Generally, I didn’t care for chickens. The fad of raising and training them had affected most of the fathers in the part of Babbington where I lived. Perhaps they saw it as a way of distinguishing themselves from their fellow fathers in nearly identical houses. They might live matching lives, but they could have the best-bred, best-trained homing flock in the neighborhood. The men generally taught their flocks to respond to whistle signals based on the swing tunes of their heyday, but because they didn’t get home until evening and tended to get right down to their beer then, they didn’t always have time for the day-to-day practice that kept a homing flock sharp, so that job fell to their children, and the weekday evenings in my neighborhood were full of whistling kids, commanding their fathers’ chickens to walk around the block to “Sing, Sing, Sing” or “Pennsylvania 6-5000.” It was a great relief to me when my mother declared one evening, the moment my father walked through the back door, “I’ve had it with those chickens! The dumb clucks are driving me crazy! Either they go or I go!” It was, of course, an even greater relief when the chickens went and my mother stayed.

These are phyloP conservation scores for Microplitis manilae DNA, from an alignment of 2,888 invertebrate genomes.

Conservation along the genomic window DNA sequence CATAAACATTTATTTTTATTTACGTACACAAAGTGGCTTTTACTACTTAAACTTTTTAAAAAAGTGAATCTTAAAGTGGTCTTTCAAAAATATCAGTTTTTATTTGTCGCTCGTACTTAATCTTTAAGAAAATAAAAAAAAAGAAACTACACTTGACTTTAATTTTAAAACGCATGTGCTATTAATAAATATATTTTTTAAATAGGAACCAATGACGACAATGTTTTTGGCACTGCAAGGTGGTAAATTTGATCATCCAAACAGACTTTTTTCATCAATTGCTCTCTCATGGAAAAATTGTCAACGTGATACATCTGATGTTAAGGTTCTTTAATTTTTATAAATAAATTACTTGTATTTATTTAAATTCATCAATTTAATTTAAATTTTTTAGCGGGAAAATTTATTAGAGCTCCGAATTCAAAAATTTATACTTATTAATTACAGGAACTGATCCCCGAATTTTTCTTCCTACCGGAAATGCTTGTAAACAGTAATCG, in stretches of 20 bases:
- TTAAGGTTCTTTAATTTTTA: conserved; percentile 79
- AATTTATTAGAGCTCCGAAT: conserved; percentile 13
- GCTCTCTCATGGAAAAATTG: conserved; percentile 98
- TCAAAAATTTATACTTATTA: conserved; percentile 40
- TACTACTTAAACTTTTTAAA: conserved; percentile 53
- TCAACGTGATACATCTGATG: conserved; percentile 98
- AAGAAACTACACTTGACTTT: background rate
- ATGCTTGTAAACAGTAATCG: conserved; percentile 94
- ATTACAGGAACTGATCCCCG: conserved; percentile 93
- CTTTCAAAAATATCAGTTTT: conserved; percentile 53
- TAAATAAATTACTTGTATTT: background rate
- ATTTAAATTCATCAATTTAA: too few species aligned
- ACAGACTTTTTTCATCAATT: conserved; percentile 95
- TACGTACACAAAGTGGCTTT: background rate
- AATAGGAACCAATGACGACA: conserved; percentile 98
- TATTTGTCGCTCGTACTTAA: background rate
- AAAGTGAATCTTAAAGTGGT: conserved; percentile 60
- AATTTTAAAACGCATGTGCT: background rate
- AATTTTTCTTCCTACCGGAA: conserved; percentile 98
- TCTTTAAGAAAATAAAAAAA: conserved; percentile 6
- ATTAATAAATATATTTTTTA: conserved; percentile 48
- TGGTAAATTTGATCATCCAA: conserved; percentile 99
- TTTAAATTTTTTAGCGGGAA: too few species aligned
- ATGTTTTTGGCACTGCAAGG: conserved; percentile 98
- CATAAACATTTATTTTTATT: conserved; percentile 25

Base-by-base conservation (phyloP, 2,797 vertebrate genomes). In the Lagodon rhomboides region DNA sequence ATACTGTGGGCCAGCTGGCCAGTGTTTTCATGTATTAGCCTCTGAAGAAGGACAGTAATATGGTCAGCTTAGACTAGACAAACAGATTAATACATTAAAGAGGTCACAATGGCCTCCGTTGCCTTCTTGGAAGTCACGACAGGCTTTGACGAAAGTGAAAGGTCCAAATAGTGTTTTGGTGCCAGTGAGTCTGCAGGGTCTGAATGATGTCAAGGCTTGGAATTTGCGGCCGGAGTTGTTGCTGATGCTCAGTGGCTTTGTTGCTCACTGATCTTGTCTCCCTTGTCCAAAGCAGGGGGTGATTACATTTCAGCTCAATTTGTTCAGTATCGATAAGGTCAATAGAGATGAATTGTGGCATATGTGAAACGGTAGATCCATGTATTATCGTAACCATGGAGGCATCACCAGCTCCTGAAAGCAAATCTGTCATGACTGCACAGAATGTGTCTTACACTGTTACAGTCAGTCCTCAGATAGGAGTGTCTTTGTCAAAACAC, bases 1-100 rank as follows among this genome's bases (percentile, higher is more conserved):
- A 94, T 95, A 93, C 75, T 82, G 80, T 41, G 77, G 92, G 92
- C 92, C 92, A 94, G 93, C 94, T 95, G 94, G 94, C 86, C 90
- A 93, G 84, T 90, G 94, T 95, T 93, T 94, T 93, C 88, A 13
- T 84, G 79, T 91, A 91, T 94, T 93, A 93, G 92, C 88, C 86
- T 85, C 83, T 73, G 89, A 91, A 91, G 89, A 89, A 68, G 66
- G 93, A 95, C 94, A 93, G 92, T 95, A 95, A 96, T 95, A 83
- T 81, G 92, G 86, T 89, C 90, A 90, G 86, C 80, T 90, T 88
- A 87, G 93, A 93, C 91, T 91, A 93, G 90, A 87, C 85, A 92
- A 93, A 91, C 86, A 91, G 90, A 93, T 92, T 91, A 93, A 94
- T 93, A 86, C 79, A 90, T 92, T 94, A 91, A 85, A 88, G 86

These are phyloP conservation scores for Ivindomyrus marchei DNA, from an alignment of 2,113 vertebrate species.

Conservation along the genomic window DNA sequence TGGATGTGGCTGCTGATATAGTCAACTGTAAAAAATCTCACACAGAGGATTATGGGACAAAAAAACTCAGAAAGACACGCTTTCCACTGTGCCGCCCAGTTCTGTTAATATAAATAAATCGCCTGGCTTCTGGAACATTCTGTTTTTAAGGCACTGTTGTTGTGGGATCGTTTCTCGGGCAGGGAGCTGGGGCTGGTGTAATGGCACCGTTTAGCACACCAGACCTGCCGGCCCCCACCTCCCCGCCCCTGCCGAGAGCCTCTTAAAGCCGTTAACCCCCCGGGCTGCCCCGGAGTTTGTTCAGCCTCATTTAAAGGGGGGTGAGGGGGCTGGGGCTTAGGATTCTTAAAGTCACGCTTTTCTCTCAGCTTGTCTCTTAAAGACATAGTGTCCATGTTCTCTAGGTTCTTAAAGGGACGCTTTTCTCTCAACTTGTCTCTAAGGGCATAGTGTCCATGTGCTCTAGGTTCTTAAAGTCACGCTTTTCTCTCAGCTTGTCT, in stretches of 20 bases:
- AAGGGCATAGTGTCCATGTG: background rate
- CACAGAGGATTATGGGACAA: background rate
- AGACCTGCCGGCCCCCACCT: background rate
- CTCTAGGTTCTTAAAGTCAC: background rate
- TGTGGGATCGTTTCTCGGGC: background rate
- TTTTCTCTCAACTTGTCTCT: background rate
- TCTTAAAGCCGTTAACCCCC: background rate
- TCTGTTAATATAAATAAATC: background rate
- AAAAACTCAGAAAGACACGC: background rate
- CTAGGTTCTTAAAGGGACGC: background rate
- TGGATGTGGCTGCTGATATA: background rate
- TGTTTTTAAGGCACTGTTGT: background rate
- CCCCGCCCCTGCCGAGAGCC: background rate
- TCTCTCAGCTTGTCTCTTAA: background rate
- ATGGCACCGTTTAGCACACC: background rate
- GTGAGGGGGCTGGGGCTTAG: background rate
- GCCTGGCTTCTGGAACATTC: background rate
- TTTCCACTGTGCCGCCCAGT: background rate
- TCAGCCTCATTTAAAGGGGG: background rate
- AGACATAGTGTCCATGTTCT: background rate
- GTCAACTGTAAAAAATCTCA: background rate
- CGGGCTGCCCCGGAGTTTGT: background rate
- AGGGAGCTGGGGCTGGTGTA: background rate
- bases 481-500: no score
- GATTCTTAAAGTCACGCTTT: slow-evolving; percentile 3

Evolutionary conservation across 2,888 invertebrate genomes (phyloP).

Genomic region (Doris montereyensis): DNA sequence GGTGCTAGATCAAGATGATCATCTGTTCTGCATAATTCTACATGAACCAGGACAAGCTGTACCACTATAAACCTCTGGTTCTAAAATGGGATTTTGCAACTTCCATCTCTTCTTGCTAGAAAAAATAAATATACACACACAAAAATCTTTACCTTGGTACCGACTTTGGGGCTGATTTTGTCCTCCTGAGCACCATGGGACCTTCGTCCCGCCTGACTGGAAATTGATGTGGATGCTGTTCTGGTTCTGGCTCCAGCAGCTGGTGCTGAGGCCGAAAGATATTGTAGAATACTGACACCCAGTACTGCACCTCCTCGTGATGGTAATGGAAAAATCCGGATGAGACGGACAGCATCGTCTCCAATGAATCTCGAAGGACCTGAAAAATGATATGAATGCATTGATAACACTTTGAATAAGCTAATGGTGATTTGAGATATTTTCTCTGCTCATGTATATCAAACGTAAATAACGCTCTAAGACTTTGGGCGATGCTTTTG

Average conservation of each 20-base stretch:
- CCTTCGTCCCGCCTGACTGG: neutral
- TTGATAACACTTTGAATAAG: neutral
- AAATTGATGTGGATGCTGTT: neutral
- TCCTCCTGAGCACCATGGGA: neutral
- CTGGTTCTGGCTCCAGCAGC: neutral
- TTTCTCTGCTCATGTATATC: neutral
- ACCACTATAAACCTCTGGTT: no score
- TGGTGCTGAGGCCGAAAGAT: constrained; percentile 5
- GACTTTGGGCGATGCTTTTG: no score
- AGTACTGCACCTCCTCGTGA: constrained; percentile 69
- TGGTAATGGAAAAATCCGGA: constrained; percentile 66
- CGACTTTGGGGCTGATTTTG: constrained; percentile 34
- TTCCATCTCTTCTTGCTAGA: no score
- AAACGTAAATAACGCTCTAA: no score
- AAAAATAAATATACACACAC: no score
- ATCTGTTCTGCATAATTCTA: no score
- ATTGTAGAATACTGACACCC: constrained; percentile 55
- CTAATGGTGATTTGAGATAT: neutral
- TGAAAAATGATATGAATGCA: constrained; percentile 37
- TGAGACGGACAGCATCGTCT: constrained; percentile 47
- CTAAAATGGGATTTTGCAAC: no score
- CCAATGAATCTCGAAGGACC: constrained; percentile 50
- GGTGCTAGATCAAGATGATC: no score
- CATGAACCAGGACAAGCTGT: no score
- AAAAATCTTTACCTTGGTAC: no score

Where Do You Stop?
Just then, Mr. Morton came by, walking his chickens as he did every evening. Raising chickens in the back yard was at that time and in that part of Babbington a popular hobby among adult males, and Mr. Morton had a flock of champion birds. When he reached the end of our front walk, he stood there and worked his jaw without speaking. My father squirmed in his chair. I like to think that he was experiencing the unsettling feeling that he looked ridiculous in the eyes of the chicken champion of Babbington Heights.